Airliners, how jet engines, windows and safety systems are made

What happens inside an airplane jet engine? And how do the engines, windows and safety systems of a passenger plane work?

Jet engine

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Modern airliners are equipped with jet engines that push the plane forward. A jet, or jet, engine works by capturing and compressing air from its surroundings. This compressed air is then mixed with fuel and ignited, generating gas at high pressure and temperature.

The rapid expulsion of these gases through the rear nozzle produces a forward force called push. This cycle repeats continuously, providing the thrust needed to move the plane forward. One thing that not everyone knows is that inside the engine there is a thrust reverser group, that is, a system that reverses the thrust of the turbine in the opposite direction to the forward movement, helping the aircraft to stop even on runways that are very short compared to standards.

The windows and doors

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What are airplane windows made of? First of all, the ones in the cockpit are not like the ones in the fuselage. Rather than windows, it would be more appropriate to call them windows and they are hyper-resistant, obviously. In fact, they are composed of three layers of reinforced glass to cushion impacts. The passenger windows are made of acrylic glass and help support the structural integrity of the fuselage.

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To enter the plane, there are two main doors, one in front and one in back, with service doors on the opposite side. Under the plane, on the right side, there are the loading access doors where the suitcases are stored. Corresponding to the wings, there are two emergency doors, the ones that the stewardesses show us during the safety instructions.

But how on earth do the doors of an airplane open? This question is not trivial, in fact there is a very specific procedure. In fact the doors must be first before being opened disarmed. There is a lever on the door that disables the opening of the emergency slide: once this lever is raised, a flashing red warning light turns on. overpressure, visible from both inside and outside the door. As long as the light is on, it means that there is still a pressure difference between inside and outside. The door therefore cannot be opened yet. When the light goes out it means that pressure equilibrium has been reached and the door can open.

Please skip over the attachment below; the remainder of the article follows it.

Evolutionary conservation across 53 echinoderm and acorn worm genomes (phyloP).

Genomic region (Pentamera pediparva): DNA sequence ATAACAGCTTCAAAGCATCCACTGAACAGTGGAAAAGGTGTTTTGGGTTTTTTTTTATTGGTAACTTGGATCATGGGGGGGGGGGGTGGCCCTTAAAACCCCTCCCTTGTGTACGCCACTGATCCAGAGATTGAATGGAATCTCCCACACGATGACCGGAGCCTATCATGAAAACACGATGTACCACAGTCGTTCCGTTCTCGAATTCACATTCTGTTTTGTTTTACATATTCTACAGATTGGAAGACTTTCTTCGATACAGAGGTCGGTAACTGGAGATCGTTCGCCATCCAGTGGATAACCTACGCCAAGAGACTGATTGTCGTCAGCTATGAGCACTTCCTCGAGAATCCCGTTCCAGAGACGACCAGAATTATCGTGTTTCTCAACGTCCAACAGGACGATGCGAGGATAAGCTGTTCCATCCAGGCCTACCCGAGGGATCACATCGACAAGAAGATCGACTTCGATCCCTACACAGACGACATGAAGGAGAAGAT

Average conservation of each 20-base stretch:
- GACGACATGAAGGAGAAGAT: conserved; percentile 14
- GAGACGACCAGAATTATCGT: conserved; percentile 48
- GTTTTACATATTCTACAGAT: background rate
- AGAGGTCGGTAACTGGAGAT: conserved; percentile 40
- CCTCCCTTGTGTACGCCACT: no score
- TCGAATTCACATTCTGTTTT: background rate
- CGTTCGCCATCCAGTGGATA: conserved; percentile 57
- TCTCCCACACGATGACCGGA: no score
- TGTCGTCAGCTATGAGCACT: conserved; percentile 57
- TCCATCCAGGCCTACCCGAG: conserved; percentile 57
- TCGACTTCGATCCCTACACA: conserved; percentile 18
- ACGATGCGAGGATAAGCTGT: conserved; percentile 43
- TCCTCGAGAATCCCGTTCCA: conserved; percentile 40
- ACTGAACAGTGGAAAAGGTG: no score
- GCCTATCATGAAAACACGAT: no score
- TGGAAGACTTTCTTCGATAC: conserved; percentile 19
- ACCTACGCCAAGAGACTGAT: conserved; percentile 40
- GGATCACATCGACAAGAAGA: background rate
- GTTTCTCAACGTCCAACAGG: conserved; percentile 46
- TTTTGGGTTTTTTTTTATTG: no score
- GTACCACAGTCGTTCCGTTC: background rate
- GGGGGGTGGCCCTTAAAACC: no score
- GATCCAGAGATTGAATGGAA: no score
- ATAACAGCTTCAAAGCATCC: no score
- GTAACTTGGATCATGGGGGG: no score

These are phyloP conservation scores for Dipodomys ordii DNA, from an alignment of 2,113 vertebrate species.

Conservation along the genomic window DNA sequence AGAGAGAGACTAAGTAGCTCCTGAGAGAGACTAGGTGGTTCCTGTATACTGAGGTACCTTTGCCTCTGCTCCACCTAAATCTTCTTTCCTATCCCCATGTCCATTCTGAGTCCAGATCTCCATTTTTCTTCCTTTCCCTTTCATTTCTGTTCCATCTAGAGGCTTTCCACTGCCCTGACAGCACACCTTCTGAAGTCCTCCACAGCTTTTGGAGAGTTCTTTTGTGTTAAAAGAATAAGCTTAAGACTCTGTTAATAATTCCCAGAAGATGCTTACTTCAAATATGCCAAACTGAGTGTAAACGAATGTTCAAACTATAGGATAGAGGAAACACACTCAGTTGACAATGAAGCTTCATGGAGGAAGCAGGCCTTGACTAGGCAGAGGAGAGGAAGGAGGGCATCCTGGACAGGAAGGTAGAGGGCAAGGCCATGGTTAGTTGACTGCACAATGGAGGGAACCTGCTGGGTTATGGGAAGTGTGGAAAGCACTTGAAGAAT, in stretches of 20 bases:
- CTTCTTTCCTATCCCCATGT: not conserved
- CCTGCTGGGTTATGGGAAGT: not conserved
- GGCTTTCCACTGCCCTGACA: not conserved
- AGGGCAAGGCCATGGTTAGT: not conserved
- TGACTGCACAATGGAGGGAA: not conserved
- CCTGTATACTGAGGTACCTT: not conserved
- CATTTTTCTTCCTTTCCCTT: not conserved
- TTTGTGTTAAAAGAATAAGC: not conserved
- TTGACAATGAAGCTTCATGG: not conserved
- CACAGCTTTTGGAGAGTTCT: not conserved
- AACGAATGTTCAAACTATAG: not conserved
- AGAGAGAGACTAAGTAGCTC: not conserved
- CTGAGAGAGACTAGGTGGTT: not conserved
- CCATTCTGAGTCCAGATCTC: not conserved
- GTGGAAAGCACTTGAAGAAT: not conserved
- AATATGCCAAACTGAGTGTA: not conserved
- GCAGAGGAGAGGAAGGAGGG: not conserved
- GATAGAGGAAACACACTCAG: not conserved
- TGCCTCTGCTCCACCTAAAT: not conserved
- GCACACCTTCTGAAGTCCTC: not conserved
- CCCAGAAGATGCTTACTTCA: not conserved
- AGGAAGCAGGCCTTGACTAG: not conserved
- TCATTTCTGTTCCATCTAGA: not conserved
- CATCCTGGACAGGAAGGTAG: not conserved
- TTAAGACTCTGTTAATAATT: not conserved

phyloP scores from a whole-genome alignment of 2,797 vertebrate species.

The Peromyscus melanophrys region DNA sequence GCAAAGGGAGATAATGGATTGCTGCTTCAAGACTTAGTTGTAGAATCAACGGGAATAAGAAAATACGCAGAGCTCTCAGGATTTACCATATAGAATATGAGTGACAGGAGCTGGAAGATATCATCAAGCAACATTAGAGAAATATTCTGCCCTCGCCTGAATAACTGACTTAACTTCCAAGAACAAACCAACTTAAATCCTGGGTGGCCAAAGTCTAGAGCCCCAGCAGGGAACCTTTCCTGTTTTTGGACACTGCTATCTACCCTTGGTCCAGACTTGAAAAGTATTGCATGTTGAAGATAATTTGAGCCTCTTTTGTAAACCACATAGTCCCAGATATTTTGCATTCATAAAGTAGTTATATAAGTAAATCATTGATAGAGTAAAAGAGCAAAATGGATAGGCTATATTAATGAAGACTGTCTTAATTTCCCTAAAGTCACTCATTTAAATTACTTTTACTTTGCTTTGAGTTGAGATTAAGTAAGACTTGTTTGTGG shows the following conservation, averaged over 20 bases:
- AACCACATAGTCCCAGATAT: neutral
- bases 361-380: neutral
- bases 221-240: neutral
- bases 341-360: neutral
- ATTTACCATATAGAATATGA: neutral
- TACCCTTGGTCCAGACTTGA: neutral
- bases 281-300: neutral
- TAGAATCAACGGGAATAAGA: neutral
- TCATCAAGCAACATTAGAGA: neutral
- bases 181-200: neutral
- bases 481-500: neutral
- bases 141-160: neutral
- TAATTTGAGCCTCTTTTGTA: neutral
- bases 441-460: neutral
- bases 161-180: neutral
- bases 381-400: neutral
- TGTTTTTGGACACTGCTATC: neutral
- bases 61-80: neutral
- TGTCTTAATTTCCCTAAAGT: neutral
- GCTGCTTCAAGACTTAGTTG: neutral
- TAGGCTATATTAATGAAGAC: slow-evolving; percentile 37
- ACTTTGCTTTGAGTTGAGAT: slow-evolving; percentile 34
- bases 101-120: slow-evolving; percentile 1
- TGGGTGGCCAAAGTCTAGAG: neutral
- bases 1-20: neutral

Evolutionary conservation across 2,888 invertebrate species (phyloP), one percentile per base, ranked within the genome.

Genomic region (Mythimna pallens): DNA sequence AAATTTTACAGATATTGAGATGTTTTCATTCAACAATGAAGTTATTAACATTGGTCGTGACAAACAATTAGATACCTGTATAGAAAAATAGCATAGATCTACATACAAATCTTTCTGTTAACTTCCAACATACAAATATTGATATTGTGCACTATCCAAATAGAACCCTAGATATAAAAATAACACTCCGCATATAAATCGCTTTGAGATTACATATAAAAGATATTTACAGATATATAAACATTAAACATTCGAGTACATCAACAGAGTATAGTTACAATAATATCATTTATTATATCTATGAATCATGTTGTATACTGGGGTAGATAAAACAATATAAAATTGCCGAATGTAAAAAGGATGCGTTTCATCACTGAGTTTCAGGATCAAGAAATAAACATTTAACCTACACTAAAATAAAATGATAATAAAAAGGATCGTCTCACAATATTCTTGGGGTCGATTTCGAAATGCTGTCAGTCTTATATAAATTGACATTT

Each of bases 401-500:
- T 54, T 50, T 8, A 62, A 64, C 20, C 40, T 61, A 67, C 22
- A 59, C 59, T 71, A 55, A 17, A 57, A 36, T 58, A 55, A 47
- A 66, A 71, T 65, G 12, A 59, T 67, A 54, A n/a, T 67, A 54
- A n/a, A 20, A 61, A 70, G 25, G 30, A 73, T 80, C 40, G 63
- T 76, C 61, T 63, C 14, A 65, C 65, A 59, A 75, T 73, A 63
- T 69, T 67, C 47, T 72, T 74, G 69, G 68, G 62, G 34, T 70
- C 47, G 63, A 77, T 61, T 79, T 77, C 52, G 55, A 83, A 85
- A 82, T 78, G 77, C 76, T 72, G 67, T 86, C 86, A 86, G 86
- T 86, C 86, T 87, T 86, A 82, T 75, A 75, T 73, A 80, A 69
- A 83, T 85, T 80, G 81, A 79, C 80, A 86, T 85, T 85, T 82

Security systems

The aircraft, to function to the best of its possibilities, is equipped with various vital systems that manage all flight activitieslike: con-board computer and lighting, hydraulic systems, pressurization and emergency systems. Let’s see the main ones.

Pressurization

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The system of pressurization of the aircraft works by taking external air and compressing it through pumps connected to the engines. Before entering the cabin, this compressed air passes through a heat exchanger which cools it. This process is critical to ensuring a comfortable environment for passengers and crew during flight, especially at high altitudes where natural atmospheric pressure is reduced. The air is distributed through a network of tubes that extends from the cockpit to above each seat and into other areas of the plane.

Not everyone knows that planes are also equipped with various systems to melt the ice that accumulates on the surfaces of the wings.

Emergency system

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The emergency system of an airliner is designed to ensure the safety of passengers and crew in critical situations.

In case of cabin depressurization, the oxygen masks they activate automatically and, thanks to a generator placed above each row of seats, they are able to provide approximately 13 minutes of oxygen per passenger.

The you slip mounted on the doors, however, they are stored in special compartments under each door for passengers and crew. A lever in the door activates the opening mechanism of the slides, which open automatically. In the event of a total interruption of the electricity supply, a compressed air turbine, called RAT (Ram Air Turbine), deploys automatically and uses the aircraft’s movement in the air to generate emergency electrical power. This energy keeps the emergency systems, landing gear and emergency hydraulic system running.

Finally, the so-called is positioned on the tail of the vehicle “black box”, which is essentially a flight data recorder that monitors and records the last hours of flight in the event of an accident, then allowing the authorities to reconstruct the events before the accident, also equipped with an underwater beacon that emits a signal for 90 days to locate the aircraft.